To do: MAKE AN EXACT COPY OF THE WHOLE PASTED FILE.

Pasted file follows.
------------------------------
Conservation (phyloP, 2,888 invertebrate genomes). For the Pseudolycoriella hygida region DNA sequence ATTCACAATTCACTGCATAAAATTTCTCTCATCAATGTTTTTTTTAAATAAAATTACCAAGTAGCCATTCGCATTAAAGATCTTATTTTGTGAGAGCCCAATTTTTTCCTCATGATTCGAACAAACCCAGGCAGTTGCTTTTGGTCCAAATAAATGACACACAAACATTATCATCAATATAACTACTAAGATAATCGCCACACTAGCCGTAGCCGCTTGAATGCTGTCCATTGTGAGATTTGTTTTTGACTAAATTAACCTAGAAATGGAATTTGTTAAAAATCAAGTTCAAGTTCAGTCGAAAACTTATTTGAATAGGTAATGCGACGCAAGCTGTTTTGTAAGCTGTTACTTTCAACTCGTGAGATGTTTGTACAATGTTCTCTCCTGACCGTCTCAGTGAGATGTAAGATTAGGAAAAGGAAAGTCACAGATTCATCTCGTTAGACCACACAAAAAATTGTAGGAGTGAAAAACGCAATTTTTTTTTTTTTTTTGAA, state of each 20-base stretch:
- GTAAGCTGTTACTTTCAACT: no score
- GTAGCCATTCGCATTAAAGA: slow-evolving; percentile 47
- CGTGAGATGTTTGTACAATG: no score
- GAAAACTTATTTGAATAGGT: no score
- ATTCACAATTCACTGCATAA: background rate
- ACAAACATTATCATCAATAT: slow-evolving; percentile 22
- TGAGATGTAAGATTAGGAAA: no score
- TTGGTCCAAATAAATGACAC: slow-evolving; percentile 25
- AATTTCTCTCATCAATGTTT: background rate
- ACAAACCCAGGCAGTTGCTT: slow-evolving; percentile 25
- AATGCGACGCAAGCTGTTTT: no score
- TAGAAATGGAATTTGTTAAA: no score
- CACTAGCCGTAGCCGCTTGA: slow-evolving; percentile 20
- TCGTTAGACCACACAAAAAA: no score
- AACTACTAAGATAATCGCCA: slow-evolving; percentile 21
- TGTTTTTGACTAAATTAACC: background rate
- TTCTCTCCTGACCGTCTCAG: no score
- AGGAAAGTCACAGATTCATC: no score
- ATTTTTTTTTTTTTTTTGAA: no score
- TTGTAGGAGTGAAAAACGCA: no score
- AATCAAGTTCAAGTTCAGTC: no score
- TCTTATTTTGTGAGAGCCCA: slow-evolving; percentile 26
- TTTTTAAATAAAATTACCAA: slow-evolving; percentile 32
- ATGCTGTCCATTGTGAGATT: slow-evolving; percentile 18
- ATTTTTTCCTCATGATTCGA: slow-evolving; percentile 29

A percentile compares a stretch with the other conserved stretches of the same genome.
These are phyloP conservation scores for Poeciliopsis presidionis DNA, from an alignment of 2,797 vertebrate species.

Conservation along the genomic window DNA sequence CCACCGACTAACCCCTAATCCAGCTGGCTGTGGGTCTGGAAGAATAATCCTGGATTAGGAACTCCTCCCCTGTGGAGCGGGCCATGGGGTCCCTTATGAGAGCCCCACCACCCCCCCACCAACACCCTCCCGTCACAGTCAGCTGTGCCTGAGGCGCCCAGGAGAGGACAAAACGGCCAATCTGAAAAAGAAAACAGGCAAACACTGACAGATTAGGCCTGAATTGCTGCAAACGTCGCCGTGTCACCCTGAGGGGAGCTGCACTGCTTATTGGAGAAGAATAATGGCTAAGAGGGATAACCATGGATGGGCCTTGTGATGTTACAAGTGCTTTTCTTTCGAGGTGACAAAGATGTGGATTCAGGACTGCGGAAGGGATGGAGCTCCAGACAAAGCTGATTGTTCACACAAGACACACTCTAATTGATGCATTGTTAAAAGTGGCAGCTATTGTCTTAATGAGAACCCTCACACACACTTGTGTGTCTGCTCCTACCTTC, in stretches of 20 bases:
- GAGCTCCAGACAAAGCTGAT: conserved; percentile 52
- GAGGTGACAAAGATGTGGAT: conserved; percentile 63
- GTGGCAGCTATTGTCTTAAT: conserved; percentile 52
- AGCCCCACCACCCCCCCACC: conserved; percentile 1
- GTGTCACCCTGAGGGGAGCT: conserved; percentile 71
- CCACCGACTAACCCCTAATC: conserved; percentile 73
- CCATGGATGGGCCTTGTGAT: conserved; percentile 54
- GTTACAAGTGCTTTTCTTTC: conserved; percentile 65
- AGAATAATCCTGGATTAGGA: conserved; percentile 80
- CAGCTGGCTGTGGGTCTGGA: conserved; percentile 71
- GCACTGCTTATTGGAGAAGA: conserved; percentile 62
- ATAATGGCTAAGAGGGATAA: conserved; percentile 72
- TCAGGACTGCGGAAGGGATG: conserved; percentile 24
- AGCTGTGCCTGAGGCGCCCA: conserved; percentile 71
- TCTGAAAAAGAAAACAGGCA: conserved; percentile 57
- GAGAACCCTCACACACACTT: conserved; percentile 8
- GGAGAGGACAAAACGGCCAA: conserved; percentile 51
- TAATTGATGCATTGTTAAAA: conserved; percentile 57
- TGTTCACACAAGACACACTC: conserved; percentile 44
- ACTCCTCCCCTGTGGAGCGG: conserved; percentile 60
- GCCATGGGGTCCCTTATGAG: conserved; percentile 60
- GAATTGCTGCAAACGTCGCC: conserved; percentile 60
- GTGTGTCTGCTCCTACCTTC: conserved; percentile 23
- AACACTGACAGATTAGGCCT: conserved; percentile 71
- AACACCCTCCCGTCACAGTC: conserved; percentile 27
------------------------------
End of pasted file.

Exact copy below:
Conservation (phyloP, 2,888 invertebrate genomes). For the Pseudolycoriella hygida region DNA sequence ATTCACAATTCACTGCATAAAATTTCTCTCATCAATGTTTTTTTTAAATAAAATTACCAAGTAGCCATTCGCATTAAAGATCTTATTTTGTGAGAGCCCAATTTTTTCCTCATGATTCGAACAAACCCAGGCAGTTGCTTTTGGTCCAAATAAATGACACACAAACATTATCATCAATATAACTACTAAGATAATCGCCACACTAGCCGTAGCCGCTTGAATGCTGTCCATTGTGAGATTTGTTTTTGACTAAATTAACCTAGAAATGGAATTTGTTAAAAATCAAGTTCAAGTTCAGTCGAAAACTTATTTGAATAGGTAATGCGACGCAAGCTGTTTTGTAAGCTGTTACTTTCAACTCGTGAGATGTTTGTACAATGTTCTCTCCTGACCGTCTCAGTGAGATGTAAGATTAGGAAAAGGAAAGTCACAGATTCATCTCGTTAGACCACACAAAAAATTGTAGGAGTGAAAAACGCAATTTTTTTTTTTTTTTTGAA, state of each 20-base stretch:
- GTAAGCTGTTACTTTCAACT: no score
- GTAGCCATTCGCATTAAAGA: slow-evolving; percentile 47
- CGTGAGATGTTTGTACAATG: no score
- GAAAACTTATTTGAATAGGT: no score
- ATTCACAATTCACTGCATAA: background rate
- ACAAACATTATCATCAATAT: slow-evolving; percentile 22
- TGAGATGTAAGATTAGGAAA: no score
- TTGGTCCAAATAAATGACAC: slow-evolving; percentile 25
- AATTTCTCTCATCAATGTTT: background rate
- ACAAACCCAGGCAGTTGCTT: slow-evolving; percentile 25
- AATGCGACGCAAGCTGTTTT: no score
- TAGAAATGGAATTTGTTAAA: no score
- CACTAGCCGTAGCCGCTTGA: slow-evolving; percentile 20
- TCGTTAGACCACACAAAAAA: no score
- AACTACTAAGATAATCGCCA: slow-evolving; percentile 21
- TGTTTTTGACTAAATTAACC: background rate
- TTCTCTCCTGACCGTCTCAG: no score
- AGGAAAGTCACAGATTCATC: no score
- ATTTTTTTTTTTTTTTTGAA: no score
- TTGTAGGAGTGAAAAACGCA: no score
- AATCAAGTTCAAGTTCAGTC: no score
- TCTTATTTTGTGAGAGCCCA: slow-evolving; percentile 26
- TTTTTAAATAAAATTACCAA: slow-evolving; percentile 32
- ATGCTGTCCATTGTGAGATT: slow-evolving; percentile 18
- ATTTTTTCCTCATGATTCGA: slow-evolving; percentile 29

A percentile compares a stretch with the other conserved stretches of the same genome.
These are phyloP conservation scores for Poeciliopsis presidionis DNA, from an alignment of 2,797 vertebrate species.

Conservation along the genomic window DNA sequence CCACCGACTAACCCCTAATCCAGCTGGCTGTGGGTCTGGAAGAATAATCCTGGATTAGGAACTCCTCCCCTGTGGAGCGGGCCATGGGGTCCCTTATGAGAGCCCCACCACCCCCCCACCAACACCCTCCCGTCACAGTCAGCTGTGCCTGAGGCGCCCAGGAGAGGACAAAACGGCCAATCTGAAAAAGAAAACAGGCAAACACTGACAGATTAGGCCTGAATTGCTGCAAACGTCGCCGTGTCACCCTGAGGGGAGCTGCACTGCTTATTGGAGAAGAATAATGGCTAAGAGGGATAACCATGGATGGGCCTTGTGATGTTACAAGTGCTTTTCTTTCGAGGTGACAAAGATGTGGATTCAGGACTGCGGAAGGGATGGAGCTCCAGACAAAGCTGATTGTTCACACAAGACACACTCTAATTGATGCATTGTTAAAAGTGGCAGCTATTGTCTTAATGAGAACCCTCACACACACTTGTGTGTCTGCTCCTACCTTC, in stretches of 20 bases:
- GAGCTCCAGACAAAGCTGAT: conserved; percentile 52
- GAGGTGACAAAGATGTGGAT: conserved; percentile 63
- GTGGCAGCTATTGTCTTAAT: conserved; percentile 52
- AGCCCCACCACCCCCCCACC: conserved; percentile 1
- GTGTCACCCTGAGGGGAGCT: conserved; percentile 71
- CCACCGACTAACCCCTAATC: conserved; percentile 73
- CCATGGATGGGCCTTGTGAT: conserved; percentile 54
- GTTACAAGTGCTTTTCTTTC: conserved; percentile 65
- AGAATAATCCTGGATTAGGA: conserved; percentile 80
- CAGCTGGCTGTGGGTCTGGA: conserved; percentile 71
- GCACTGCTTATTGGAGAAGA: conserved; percentile 62
- ATAATGGCTAAGAGGGATAA: conserved; percentile 72
- TCAGGACTGCGGAAGGGATG: conserved; percentile 24
- AGCTGTGCCTGAGGCGCCCA: conserved; percentile 71
- TCTGAAAAAGAAAACAGGCA: conserved; percentile 57
- GAGAACCCTCACACACACTT: conserved; percentile 8
- GGAGAGGACAAAACGGCCAA: conserved; percentile 51
- TAATTGATGCATTGTTAAAA: conserved; percentile 57
- TGTTCACACAAGACACACTC: conserved; percentile 44
- ACTCCTCCCCTGTGGAGCGG: conserved; percentile 60
- GCCATGGGGTCCCTTATGAG: conserved; percentile 60
- GAATTGCTGCAAACGTCGCC: conserved; percentile 60
- GTGTGTCTGCTCCTACCTTC: conserved; percentile 23
- AACACTGACAGATTAGGCCT: conserved; percentile 71
- AACACCCTCCCGTCACAGTC: conserved; percentile 27